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October starts with a fright for stocks

NEW YORK - It was a rough start to October for financial markets Wednesday, with the Dow Jones industrial average dropping more than 200 points as investors reacted to a round of negative economic news in the U.S. and abroad.

At first stocks were driven lower by word that German manufacturing had slowed last month. The selling accelerated after a separate survey indicated U.S. manufacturing grew at a lower pace than expected.

"A lot of people thought this economic data was going to be robust, so when it was weak, everyone moved to reposition," said Tom di Galoma, head of rates and credit trading at ED&F Man Capital.

Investors were also selling stocks following news that the first case of Ebola had been diagnosed in the U.S. Investors dumped airline stocks and bought a handful of drug companies working on experimental Ebola treatments.

The blue chip Dow index lost 238.19 points, or 1.4 percent, to close at 16,804.71. The Standard & Poor's 500 index lost 26.13 points, or 1.3 percent, ending at 1,946.16 and the Nasdaq composite lost 71.30 points, or 1.6 percent, to finish at 4,422.09.

The report that set off most of the selling in the U.S. was the Institute for Supply Management's monthly manufacturing survey, one of the more closely watched economic indicators that investors look for each month. The ISM index came in at 56.6, below the 58.5 economists expected.

In Germany, Markit reported that manufacturing contracted in September, the latest sign that Europe is being affected by the economic sanctions on Russia. It was the first slowdown in 15 months.

The report came a day before Naples, Italy, hosts the European Central Bank's latest policy meeting. There will be great interest in what ECB President Mario Draghi will say about possible monetary stimulus from the central bank following the recent weak economic news.

In European markets, Germany's DAX finished 1 percent lower, France's CAC 40 lost 1.2 percent and the U.K.'s FTSE 100 ended down 1 percent.

"We're in a global economy these days, and U.S. companies get a lot of their revenue and earnings from outside the U.S.," said Matthew Rubin, director of investment strategy at Neuberger Berman. "Investors have valid concerns that the European slowdown could hit companies' bottom line."

Traders moved quickly into U.S. government bonds. The yield on the 10-year Treasury note dropped to 2.39 percent from 2.49 percent late Tuesday, a big move. Gold prices rose $3.90, or 0.3 percent, to $1,215.50 an ounce.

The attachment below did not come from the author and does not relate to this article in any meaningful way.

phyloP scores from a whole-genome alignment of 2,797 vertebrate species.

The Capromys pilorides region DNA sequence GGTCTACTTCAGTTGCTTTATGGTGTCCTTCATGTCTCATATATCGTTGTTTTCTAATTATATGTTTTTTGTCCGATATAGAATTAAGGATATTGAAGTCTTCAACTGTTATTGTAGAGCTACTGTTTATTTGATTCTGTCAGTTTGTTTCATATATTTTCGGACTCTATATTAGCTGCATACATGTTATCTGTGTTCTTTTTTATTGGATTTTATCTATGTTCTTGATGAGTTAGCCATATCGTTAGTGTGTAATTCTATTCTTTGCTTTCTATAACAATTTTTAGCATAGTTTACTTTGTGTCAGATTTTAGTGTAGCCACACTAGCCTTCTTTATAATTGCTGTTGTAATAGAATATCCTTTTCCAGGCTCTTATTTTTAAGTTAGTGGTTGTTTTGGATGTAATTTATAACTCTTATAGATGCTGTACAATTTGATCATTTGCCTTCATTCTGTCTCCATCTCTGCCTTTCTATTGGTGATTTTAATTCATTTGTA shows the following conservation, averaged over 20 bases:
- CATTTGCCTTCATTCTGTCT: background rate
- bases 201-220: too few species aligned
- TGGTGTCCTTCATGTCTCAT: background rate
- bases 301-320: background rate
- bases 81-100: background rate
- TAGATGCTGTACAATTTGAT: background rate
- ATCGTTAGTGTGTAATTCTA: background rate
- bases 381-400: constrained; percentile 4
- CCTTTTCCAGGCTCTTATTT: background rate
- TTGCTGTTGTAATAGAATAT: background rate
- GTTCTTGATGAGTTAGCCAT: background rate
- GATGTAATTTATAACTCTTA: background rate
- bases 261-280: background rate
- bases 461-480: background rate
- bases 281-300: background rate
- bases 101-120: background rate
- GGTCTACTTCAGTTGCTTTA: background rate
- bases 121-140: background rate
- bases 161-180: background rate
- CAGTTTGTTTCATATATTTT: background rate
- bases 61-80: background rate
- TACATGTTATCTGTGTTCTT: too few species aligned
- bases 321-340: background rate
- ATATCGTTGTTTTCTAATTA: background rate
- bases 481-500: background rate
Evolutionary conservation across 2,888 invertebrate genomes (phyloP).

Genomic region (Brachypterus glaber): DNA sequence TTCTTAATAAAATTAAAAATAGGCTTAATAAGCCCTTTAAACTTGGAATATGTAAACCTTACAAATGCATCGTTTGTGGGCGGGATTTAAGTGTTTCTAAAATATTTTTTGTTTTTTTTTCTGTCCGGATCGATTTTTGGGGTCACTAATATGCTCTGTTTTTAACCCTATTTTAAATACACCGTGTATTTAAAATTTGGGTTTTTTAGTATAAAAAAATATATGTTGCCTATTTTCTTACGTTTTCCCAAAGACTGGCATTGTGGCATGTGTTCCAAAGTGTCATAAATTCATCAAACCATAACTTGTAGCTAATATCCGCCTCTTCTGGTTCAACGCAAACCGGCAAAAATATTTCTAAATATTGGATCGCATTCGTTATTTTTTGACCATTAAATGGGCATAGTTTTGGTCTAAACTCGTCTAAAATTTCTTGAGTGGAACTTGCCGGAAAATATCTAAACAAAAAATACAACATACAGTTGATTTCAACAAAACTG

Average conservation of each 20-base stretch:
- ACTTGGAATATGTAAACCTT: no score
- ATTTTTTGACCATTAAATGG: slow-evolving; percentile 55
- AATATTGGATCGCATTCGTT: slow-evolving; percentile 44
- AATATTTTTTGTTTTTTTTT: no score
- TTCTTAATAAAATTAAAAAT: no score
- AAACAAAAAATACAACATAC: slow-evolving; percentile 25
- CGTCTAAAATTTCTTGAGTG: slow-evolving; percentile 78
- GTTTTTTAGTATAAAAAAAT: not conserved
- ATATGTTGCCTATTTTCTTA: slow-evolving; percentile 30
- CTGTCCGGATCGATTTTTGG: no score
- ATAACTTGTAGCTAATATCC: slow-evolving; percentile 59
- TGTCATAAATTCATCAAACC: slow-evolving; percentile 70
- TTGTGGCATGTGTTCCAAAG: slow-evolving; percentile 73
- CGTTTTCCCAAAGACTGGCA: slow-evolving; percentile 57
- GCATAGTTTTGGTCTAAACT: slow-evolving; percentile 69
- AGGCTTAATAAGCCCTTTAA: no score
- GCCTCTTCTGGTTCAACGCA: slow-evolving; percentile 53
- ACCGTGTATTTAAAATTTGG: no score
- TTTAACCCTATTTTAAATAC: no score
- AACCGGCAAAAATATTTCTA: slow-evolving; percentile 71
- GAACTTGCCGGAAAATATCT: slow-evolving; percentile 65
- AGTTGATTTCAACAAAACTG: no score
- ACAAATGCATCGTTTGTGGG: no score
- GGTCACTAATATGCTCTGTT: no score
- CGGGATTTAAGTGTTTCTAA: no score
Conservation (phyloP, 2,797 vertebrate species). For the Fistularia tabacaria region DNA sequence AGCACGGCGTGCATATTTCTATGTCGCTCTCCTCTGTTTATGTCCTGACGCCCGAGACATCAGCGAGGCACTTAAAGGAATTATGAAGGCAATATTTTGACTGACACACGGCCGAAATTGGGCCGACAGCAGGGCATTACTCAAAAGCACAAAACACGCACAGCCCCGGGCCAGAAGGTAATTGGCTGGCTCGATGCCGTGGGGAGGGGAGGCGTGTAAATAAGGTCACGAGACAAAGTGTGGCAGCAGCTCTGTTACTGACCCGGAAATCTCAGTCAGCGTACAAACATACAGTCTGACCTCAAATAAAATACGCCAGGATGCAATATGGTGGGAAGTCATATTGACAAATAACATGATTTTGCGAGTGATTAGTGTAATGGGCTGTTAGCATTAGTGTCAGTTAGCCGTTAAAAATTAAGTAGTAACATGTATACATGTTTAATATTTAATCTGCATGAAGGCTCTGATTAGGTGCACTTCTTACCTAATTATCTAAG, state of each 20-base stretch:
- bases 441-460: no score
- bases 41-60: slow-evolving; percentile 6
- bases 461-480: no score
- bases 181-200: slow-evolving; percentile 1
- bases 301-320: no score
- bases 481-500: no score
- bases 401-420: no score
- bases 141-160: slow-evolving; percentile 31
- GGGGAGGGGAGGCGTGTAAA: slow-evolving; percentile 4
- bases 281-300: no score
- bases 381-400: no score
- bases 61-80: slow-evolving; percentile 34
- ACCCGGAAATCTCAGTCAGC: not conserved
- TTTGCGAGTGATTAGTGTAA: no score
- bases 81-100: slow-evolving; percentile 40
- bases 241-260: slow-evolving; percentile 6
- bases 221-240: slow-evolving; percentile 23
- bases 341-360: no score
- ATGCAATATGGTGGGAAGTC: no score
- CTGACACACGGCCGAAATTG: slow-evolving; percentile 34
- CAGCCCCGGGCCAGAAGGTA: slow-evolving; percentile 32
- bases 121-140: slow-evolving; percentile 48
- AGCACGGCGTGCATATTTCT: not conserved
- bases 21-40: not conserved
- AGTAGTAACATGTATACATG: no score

Utility stocks, which investors favor during times of volatility because of their higher-than-average dividends, were among the few that rose Wednesday. The Dow Jones utility index, a collection of 15 utility companies, increased 0.4 percent.

Investors now look forward to Friday, when the U.S. government will release the monthly job figures. Economists are expecting that employers added 215,000 workers last month and no change in the unemployment rate, which stands at 6.1 percent. ADP earlier today said private sector employers added 213,000 jobs last month.

Despite October's bad start, analysts believe the next three months should be good for investors.

In recent years, the stock market has risen sharply in the last quarter of the year. The S&P 500 rose 10 percent in the fourth quarter last year and 11 percent in the same period in 2011. In 2012 the S&P 500 did fall in the fourth quarter, but only by 1 percent.

"I am not overly concerned about (Wednesday's sell-off)," Rubin said. "The reports were negative today, but most investors believe the U.S. economy is on solid footing and is still on track for a recovery. I still think it's a good time to be an investor in the market."

News that the first case of Ebola was diagnosed in the U.S. reverberated through several industries. Airlines were among the hardest hit as investors feared people would be discouraged from traveling. American Airlines fell $1.09, or 3 percent, to $34.39 and Delta fell $1.25, or 3.5 percent, to $34.90. Southwest Airlines fell $1.22, or 3.6 percent, to $32.55.

Drugmakers developing potential vaccines or treatments for Ebola rose. Tekmira Pharmaceuticals (TKMR) jumped $4.11, or 17 percent, to $27.85 after the company said it may start clinical trials for an Ebola drug this year. NewLink Genetics (NLNK), another company looking into Ebola treatments, rose $1.53, or 7 percent, to $22.95.

In commodities, oil fell to its lowest price since April 2013 on concerns that a weakening global economy will lead to lower oil demand. Benchmark U.S. crude fell 43 cents to close at $90.73 a barrel on the New York Mercantile Exchange. Brent crude, a benchmark for international oil used by many U.S. refineries, fell 51 cents to close at $94.16 on the ICE Futures exchange in London.

In other energy futures trading on the NYMEX, wholesale gasoline rose 1.2 cents to close at $2.450 a gallon, heating oil rose 0.5 cent to close at $2.656 a gallon and natural gas fell 9.8 cents to close at $4.023 per 1,000 cubic feet.

Silver rose 20 cents to $17.26 an ounce. Copper rose three cents to $3.04 a pound.

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